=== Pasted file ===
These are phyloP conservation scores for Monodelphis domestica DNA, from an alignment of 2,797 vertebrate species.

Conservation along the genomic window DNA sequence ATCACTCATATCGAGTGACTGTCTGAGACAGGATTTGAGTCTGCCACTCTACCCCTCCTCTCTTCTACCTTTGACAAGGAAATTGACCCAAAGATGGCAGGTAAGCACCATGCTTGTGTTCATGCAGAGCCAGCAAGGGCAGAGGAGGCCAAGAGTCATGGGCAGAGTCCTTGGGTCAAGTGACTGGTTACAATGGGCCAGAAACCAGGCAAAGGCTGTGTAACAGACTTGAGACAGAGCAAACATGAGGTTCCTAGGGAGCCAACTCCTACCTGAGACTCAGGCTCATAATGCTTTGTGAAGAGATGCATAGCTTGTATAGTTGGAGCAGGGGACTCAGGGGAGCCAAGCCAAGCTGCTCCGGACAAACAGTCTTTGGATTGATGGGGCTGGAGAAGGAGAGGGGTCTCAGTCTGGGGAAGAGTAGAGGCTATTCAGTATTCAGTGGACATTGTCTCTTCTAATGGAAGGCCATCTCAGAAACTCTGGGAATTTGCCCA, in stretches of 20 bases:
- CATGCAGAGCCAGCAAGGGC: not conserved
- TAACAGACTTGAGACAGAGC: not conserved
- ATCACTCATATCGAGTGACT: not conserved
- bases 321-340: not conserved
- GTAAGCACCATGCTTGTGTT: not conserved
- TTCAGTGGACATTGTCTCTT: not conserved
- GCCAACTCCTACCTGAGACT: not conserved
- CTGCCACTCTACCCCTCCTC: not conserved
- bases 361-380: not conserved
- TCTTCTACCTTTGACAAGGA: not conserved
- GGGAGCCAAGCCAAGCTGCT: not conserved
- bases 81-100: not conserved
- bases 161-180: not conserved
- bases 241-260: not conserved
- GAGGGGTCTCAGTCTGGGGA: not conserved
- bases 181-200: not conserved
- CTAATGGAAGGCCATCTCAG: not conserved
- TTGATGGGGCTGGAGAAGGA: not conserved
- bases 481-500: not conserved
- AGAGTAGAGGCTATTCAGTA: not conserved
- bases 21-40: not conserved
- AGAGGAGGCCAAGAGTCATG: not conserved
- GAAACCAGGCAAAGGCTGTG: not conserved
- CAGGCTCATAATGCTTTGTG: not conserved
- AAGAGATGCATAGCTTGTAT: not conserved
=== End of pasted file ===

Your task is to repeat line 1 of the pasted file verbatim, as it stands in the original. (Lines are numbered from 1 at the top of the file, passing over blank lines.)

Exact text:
These are phyloP conservation scores for Monodelphis domestica DNA, from an alignment of 2,797 vertebrate species.